UPDATE 2-Job gains not enough to change US labor market -Fed's Dudley
* Further asset buying in 2013 hinges on employment, inflation
* Pace of job growth doesn't materially change labor market
* Sandy, 'fiscal cliff' among the unknowns for economy, Fed
* Key central bank policy meeting Dec. 11-12
NEW YORK, Nov 29 (Reuters) - An influential Federal Reserve official on Thursday signaled some support for further asset purchases in the new year, arguing that recent improvement in U.S. jobs growth is still not enough to materially change the struggling labor market.
In a dovish speech only weeks before a key U.S. central bank policy meeting, New York Fed President William Dudley said any further purchases of Treasury securities in 2013 should hinge on the outlook for employment and inflation.
"While job growth has picked up some recently, its pace has been insufficient to materially change the labor market picture," Dudley, a permanent voting member of the Fed's monetary policy committee and a close ally of Chairman Ben Bernanke, said at a Pace University forum.
Unemployment - at 7.9 percent last month - remains "unacceptably high" with too many discouraged workers, the policymaker said.
The Fed meets on Dec. 11-12 to determine whether to extend purchases of both Treasuries and mortgage-backed securities into the new year to try to lower longer-term rates and boost the U.S. economic recovery.
As it stands, the Fed is buying some $85 billion in longer-term bonds per month. Part of that is a program known as Operation Twist, in which the Fed buys $45 billion in longer-term Treasuries and sells the same amount of shorter-term ones.
While Twist expires at year end, most economists expect the Fed to simply ramp up its $40-billion quantitative easing program, dubbed QE3, to make up most if not all of the shortfall in outright purchases.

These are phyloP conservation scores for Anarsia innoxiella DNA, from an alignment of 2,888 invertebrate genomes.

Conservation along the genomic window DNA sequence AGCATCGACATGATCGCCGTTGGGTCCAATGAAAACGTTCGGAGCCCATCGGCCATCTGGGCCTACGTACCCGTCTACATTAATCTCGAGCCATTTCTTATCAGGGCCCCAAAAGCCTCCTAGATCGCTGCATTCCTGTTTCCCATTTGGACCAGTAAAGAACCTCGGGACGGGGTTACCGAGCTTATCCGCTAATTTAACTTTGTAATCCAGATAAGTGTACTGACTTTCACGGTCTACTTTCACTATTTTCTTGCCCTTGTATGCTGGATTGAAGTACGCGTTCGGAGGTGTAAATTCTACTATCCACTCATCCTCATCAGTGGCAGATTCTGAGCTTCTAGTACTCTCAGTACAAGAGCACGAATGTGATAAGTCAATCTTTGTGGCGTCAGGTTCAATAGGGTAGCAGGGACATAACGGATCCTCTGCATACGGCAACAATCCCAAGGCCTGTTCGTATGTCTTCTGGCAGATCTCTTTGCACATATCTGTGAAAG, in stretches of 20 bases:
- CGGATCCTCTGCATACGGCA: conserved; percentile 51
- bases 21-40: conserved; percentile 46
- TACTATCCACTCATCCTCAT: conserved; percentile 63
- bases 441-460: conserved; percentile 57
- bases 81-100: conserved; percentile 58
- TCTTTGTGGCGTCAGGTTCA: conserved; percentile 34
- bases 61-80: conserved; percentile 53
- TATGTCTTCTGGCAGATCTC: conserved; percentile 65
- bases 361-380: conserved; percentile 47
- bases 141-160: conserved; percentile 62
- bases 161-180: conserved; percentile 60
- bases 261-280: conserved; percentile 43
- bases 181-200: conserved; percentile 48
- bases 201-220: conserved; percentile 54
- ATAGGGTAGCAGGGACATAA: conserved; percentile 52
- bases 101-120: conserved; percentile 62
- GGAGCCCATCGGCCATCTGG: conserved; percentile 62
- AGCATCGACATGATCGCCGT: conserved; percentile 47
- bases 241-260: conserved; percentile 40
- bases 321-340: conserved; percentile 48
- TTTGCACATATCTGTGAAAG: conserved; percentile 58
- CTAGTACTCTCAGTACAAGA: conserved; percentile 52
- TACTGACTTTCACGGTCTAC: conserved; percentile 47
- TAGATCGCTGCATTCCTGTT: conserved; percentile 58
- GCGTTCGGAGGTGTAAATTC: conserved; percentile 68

In September, when it launched QE3, the Fed said the bond-buying would continue until there is a substantial improvement in the labor market outlook.
"I will be assessing the employment and inflation outlook in order to determine whether we should continue Treasury purchases into 2013," Dudley said.
'STAY THE COURSE'
The U.S. jobless rate has fallen from 8.3 percent in July, and from 8.9 percent a year ago. The country has had a good few months of job growth, and added a better-than-expected 171,000 new non-farm jobs last month.
Turning to inflation, Dudley said underlying inflation, compensation trends, and longer-term expectations for prices are "fully consistent" with the Fed's 2-percent inflation target.
"Let me reiterate that the Fed will promote maximum employment and price stability to the greatest extent our tools permit, and we will stay the course," Dudley said.
"When we achieve a stronger recovery in the context of price stability, I'll view it as consistent with our goals and not a reason to pull back on our policies prematurely."
The Fed has kept its key rate near zero since late 2008 to help battle the recession, and expects to keep it there for at least another two-and-a-half years. Answering questions from university students, Dudley said the Fed would "absolutely" remove that accommodation when "the time is right."
Illustrating the uncertainty facing both the economy and the Fed, Dudley pointed to the effects of superstorm Sandy, as well as the prospect of big tax rises and spending cuts set for the new year, known as the fiscal cliff.
The storm, which hit New Jersey, New York and other nearby states in late October, would likely shave 0.25 to 0.5 of a percentage point from fourth-quarter U.S. gross domestic product growth, Dudley estimated. The rebuilding will continue well into next year, "providing for somewhat stronger growth than otherwise would have been the case," he added.
Turning to the $600-billion fiscal cliff, Dudley warned that, if it is not addressed, the economic contraction is likely to be larger than normal because interest rates are so low.
Trending On Reuters
We are living longer but not creating financial plans to keep pace. Advisers give tips on how to make sure you don’t outlive your money. Video